Know what you can control and what you can’t.

There are a lot of things you can control – the meals you plan, the money you spend on discretionary things, and choosing entertainment activities that don’t cost money.

But there’s a lot going on right now that you can’t do a darn thing about. No matter how angry you get, how much you feel like you know the right answer, or how desperately you want to, there is absolutely nothing you can do about the overall economy. You can’t singlehandedly reduce inflation, control government policies, influence corporate decisions, or affect national decision-making. While I believe it’s important to stay informed, immersing yourself in all this day in and day out will just make you feel angry, helpless, and frustrated. (I wrote more about what you can and cannot control here.)

Focus your energy on the things that you can control and limit the attention you give to things you cannot. You can’t control the economy, but you can definitely mitigate the stress of inflation.

Let things go.

This is really hard, but sometimes you have to let things go. We’re in an economic situation right now in which our old way of life may no longer be sustainable.

Are there expenses you can cut even though it feels like a sacrifice? (Colette wrote about that here.) Perhaps it’s lessons or a hobby. Maybe you need to switch to being a one-car family. It could be that you need to change your entire living situation to be able to keep your head above water.

While the decision to let things go may be difficult, the relief you will feel afterward is immense. (Although I’ll be honest – sometimes it’s mixed with sadness.)

Make time for pleasant activities.

This is the place a lot of folks find to be a sticking point. When they’re feeling the stress of inflation, they feel guilty for enjoying themselves when their financial life is in shambles. I cannot encourage you strongly enough to try and get past that. You might be struggling to make ends meet, but you still deserve to be happy. Punishing yourself by living a spartan life with no joy will not help you through this situation any faster.

This website is absolutely loaded with ideas for entertaining yourself and your loved ones without spending much – if any- money. We have all sorts of suggestions for delicious yet frugal food, for family activities and special occasions, and for having a good mental attitude. Life is too short, and this economic situation will last too long for you to eschew all things pleasant until the situation resolves. Being miserable will not get you through this any faster.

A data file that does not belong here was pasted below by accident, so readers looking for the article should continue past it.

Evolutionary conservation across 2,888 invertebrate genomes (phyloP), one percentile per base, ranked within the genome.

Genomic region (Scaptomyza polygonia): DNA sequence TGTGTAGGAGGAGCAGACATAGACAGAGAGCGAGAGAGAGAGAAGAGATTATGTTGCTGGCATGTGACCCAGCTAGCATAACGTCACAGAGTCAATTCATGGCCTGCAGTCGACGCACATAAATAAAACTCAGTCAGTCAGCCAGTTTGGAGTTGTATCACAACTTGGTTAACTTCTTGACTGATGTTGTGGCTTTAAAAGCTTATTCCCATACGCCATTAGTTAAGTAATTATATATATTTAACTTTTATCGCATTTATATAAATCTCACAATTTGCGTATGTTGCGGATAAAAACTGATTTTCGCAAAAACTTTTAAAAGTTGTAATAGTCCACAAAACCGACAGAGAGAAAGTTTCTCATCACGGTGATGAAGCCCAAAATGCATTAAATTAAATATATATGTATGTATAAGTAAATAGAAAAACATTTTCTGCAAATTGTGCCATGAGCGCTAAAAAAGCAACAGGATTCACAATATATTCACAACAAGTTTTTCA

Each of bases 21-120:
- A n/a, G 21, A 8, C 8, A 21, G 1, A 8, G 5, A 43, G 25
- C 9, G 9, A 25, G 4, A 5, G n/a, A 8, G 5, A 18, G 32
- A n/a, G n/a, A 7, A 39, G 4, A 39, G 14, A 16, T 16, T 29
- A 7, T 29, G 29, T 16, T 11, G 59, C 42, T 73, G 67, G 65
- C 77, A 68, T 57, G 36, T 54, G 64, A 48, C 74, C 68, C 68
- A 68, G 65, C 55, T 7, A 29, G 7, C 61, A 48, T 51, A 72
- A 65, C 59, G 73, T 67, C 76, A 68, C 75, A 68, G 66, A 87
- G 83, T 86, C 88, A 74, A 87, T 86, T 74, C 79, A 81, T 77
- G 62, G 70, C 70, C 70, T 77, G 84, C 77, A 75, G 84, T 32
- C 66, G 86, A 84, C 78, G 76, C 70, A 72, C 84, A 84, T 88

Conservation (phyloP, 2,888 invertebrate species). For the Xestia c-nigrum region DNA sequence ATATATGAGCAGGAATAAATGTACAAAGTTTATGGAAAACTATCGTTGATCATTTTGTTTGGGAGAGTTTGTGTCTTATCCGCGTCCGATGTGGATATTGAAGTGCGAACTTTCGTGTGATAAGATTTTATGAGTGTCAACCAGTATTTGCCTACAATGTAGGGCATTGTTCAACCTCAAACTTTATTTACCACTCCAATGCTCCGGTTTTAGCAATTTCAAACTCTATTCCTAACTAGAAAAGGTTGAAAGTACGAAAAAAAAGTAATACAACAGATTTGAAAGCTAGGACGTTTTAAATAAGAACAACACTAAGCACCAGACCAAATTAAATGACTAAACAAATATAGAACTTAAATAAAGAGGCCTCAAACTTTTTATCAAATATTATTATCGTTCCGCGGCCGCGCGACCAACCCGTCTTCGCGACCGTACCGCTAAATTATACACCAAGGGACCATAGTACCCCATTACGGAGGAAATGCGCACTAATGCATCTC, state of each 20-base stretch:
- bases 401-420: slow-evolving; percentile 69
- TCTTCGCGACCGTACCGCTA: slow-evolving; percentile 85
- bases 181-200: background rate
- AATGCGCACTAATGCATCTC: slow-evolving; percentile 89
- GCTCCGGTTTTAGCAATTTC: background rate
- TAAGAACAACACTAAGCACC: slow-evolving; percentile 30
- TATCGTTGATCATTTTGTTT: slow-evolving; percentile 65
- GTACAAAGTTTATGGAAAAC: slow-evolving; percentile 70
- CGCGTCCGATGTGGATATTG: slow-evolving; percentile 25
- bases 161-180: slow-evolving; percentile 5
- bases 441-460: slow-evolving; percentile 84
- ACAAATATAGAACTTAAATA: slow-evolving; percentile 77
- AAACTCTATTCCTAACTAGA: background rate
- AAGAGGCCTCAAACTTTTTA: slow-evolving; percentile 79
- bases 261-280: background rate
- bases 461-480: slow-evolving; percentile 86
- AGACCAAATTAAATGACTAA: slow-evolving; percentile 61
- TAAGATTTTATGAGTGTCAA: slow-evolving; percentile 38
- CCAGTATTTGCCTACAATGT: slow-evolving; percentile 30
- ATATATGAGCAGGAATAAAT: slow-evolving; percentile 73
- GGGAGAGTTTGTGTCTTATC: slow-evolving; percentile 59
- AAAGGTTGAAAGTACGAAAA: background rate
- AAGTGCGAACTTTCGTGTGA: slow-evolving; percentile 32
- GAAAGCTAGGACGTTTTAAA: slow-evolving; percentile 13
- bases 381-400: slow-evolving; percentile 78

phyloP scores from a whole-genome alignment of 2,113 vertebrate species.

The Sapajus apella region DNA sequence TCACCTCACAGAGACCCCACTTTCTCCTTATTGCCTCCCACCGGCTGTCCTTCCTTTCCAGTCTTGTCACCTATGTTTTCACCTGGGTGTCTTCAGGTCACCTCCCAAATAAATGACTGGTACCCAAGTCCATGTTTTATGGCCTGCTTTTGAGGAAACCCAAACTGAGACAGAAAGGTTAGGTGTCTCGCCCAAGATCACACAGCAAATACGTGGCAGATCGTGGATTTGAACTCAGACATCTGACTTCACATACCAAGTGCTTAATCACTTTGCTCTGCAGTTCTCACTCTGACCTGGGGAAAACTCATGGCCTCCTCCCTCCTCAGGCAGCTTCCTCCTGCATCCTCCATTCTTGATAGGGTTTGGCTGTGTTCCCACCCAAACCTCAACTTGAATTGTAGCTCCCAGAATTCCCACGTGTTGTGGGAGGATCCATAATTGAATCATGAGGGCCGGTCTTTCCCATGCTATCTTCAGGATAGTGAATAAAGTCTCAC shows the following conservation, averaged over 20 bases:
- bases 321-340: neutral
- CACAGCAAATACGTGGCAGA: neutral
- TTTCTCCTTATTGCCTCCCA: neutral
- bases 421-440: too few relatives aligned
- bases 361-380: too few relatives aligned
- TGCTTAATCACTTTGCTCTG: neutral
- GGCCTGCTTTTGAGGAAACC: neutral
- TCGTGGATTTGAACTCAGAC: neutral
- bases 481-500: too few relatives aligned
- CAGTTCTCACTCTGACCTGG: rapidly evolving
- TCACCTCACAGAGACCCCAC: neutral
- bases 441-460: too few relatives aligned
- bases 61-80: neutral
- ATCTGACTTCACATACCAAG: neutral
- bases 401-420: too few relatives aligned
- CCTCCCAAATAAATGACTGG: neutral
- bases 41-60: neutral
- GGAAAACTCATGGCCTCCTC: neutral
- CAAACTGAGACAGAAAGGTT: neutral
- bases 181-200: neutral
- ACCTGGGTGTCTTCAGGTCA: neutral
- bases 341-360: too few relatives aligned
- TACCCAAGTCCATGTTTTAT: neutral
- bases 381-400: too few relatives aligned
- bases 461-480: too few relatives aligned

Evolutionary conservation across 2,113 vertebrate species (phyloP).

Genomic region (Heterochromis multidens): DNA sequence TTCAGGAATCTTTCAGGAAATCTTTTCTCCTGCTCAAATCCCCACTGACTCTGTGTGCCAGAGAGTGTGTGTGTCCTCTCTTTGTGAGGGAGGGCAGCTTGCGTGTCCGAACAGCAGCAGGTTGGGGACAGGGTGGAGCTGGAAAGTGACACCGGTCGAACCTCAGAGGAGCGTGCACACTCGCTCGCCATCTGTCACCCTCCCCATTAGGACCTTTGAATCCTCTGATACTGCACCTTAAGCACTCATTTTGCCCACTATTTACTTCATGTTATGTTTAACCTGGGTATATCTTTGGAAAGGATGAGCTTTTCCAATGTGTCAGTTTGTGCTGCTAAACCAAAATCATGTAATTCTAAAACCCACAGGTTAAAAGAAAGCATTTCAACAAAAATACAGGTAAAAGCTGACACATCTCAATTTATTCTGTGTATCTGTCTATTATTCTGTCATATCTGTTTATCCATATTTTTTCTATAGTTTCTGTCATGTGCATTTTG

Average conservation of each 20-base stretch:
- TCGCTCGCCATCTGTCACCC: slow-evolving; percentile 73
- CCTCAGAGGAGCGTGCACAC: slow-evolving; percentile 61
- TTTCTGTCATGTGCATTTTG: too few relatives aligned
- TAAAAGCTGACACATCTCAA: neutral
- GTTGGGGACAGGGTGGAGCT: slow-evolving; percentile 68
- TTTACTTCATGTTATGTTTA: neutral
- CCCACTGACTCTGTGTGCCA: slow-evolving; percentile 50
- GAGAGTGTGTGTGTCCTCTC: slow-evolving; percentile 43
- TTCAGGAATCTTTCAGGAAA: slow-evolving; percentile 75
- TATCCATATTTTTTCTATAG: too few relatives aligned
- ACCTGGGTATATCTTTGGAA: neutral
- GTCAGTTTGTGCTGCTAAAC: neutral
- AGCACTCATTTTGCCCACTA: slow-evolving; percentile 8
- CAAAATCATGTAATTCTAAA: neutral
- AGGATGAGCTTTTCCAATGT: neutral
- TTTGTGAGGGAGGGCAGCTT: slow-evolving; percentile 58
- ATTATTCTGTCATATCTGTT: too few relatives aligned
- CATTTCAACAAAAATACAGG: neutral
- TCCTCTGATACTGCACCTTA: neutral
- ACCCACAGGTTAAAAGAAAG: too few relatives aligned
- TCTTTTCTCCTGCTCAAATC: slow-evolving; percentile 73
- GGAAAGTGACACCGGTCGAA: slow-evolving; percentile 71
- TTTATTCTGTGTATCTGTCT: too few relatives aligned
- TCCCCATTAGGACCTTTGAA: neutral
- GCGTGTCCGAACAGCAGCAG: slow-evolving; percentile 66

I’ve noticed that after I give myself a little break, when I come back to the problem, I’m often able to attack it with a fresh perspective and more positivity. That is far more effective than sullenly trudging through my days due to the stress of inflation.

Is the stress of inflation getting to you?

If the stress of inflation is getting to you, you’re definitely in good company.

How are you managing it mentally? What concrete steps are you able to take? Let’s discuss how we’re handling the stress of inflation in the comments.

Originally Published on

Source: The Organic Prepper

Daisy Luther is a coffee-swigging, adventure-seeking, globe-trotting blogger. She is the founder and publisher of three websites.  1) The Organic Prepper, which is about current events, preparedness, self-reliance, and the pursuit of liberty; 2)  The Frugalite, a website with thrifty tips and solutions to help people get a handle on their personal finances without feeling deprived; and 3), an aggregate site where you can find links to all the most important news for those who wish to be prepared. Her work is widely republished across alternative media and she has appeared in many interviews.

Daisy is the best-selling author of 5 traditionally published books, 12 self-published books, and runs a small digital publishing company with PDF guides, printables, and courses at SelfRelianceand You can find her on FacebookPinterest, Gab, MeWe, Parler, Instagram, and Twitter.